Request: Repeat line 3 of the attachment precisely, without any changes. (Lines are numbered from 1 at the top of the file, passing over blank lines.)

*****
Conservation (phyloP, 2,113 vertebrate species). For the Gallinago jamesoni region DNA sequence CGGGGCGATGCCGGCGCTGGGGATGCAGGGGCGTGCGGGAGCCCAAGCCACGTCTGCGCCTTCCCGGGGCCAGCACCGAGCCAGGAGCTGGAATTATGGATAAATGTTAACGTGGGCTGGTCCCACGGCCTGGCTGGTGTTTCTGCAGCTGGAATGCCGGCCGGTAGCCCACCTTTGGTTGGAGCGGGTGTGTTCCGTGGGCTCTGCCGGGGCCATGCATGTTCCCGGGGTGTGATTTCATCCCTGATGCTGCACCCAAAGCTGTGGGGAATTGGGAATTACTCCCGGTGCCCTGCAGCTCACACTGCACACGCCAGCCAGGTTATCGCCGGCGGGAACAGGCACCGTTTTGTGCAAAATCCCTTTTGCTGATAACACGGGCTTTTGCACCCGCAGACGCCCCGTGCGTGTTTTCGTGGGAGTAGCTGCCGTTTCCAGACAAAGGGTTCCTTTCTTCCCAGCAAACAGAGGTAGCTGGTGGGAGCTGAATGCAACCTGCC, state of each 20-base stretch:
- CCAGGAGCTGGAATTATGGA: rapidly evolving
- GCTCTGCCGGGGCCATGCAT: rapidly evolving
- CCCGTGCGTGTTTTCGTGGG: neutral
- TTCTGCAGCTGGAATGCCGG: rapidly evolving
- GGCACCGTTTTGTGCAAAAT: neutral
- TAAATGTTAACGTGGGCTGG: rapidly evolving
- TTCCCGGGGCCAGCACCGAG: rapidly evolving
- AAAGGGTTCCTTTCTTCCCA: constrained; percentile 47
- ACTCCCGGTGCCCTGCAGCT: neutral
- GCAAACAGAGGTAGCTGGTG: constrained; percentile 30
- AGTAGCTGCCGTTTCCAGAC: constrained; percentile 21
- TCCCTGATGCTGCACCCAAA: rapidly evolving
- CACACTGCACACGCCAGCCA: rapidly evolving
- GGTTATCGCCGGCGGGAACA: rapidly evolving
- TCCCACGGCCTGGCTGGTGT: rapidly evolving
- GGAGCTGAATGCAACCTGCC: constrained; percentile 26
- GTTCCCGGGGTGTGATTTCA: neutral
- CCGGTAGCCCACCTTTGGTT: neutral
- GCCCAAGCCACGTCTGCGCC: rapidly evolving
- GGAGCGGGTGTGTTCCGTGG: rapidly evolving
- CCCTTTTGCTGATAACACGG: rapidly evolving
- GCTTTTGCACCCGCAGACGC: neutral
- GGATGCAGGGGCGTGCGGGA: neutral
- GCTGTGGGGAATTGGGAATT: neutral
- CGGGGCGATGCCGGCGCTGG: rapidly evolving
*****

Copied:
- GCTCTGCCGGGGCCATGCAT: rapidly evolving